Government lifts freeze on clean tech programs but at what cost?

The Federal Government has resumed its Clean Technology Investment Programs following a two-month freeze, but there are fears that the pause will have had a negative impact on prospective grant recipients.

As part of its Mid-Year Economic and Fiscal Outlook, the government has confirmed its Clean Technology Investment Programs will resume following a grants freeze imposed in late August.

In February, the government launched the $800 million Clean Technology Investment Program and the $200 million Clean Technology Food and Foundries Investment Program.

These programs, which aim to help manufacturers, are part of the government’s Clean Energy Future initiative.

At the time, Industry and Innovation Minister Greg Combet said the programs “demonstrate the Gillard government’s commitment to Australian manufacturing”.

But in August, it was revealed the government was clamping down on grants, with Cabinet ministers urged to find savings to deliver a bigger surplus.

In September, the chief executive of Commercialisation Australia confirmed no new grants were being written, while a separate report confirmed the clean tech programs had also been halted.

While the government has now resumed its Clean Technology Investment Programs, Australian Industry Group believes the freeze will have done some damage.

“Our members will welcome the resumption of the very important Clean Technology Investment Programs,” AIG chief executive Innes Willox said yesterday.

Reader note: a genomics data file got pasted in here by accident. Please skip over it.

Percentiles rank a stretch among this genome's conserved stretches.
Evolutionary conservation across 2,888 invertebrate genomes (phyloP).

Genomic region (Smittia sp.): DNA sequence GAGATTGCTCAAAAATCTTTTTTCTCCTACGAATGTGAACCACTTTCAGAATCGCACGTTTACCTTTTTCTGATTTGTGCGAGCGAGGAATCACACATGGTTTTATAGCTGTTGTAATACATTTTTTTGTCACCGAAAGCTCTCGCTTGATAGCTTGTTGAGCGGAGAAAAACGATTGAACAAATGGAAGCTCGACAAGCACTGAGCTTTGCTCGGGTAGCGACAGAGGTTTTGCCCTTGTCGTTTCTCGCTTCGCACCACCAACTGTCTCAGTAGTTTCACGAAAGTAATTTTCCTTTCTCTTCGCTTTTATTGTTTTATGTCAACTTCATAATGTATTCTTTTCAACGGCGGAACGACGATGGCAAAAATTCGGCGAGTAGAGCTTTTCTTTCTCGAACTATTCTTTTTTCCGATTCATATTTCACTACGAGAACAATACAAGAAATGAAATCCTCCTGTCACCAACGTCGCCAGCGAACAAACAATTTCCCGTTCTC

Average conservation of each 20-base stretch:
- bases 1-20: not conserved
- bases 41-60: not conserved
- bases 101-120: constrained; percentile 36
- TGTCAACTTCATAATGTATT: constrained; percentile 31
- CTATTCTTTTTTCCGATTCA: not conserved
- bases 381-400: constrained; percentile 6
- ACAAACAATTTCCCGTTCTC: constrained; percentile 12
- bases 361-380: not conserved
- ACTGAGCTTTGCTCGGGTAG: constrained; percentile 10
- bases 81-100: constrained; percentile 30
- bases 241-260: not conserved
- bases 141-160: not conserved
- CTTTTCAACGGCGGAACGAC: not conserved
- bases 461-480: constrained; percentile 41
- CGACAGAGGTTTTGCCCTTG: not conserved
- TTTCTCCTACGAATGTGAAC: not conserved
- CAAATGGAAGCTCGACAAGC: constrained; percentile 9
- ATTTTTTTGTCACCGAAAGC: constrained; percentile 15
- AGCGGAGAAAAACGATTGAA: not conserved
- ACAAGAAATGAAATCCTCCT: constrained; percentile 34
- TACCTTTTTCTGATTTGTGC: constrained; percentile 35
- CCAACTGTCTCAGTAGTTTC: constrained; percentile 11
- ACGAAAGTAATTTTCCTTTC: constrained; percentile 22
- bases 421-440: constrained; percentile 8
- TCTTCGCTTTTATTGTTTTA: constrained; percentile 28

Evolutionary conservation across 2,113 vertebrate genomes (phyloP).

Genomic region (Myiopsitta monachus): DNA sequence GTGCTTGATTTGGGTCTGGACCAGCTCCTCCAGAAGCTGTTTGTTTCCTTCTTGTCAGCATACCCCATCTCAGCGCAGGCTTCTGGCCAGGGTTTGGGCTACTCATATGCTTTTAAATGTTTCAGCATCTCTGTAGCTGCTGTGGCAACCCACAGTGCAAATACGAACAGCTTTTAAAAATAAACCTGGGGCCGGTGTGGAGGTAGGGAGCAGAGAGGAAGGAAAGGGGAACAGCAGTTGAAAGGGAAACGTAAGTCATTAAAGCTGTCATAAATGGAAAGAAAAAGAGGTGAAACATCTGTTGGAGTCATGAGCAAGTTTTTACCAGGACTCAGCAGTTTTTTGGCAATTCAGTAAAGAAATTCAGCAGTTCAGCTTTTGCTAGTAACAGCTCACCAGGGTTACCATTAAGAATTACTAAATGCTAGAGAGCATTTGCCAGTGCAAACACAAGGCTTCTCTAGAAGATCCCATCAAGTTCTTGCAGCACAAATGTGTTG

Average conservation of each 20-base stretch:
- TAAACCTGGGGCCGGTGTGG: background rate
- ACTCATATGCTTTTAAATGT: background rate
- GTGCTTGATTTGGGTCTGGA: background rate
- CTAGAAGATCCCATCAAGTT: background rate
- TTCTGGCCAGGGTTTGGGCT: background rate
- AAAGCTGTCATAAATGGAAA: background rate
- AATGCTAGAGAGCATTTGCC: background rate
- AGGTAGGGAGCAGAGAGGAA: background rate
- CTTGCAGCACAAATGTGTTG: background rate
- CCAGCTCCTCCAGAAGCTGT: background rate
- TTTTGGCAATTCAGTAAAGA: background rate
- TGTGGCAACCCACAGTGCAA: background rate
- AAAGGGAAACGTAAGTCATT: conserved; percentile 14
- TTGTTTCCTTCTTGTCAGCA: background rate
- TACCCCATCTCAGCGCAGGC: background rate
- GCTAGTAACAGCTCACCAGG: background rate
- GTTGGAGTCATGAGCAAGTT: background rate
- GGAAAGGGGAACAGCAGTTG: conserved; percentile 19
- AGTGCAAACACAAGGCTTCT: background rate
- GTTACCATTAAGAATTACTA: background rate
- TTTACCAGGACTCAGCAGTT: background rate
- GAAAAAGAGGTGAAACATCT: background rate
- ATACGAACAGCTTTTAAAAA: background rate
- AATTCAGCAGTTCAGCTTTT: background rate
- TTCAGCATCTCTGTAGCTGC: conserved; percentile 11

“[But] the pause in approving these grants had come at a cost to business and had undermined confidence in the scheme.”

“Ai Group will work with the government to ensure… changes to grant programs and apprentice incentives have as little adverse impact as possible.”

In September, Adrian Spencer, chief executive of grant consultant firm GrantReady, warned there would be a price to pay for imposing a freeze on grants.

“By ripping up a few grant programs or key funds is just robbing Peter to pay Paul,” he said.

“I think it will have a detrimental effect where critical funding is needed – especially at a time when small business is really under supported.”

“A review of grants simply to save money would have unfortunate consequences.”

This article first appeared on StartupSmart.

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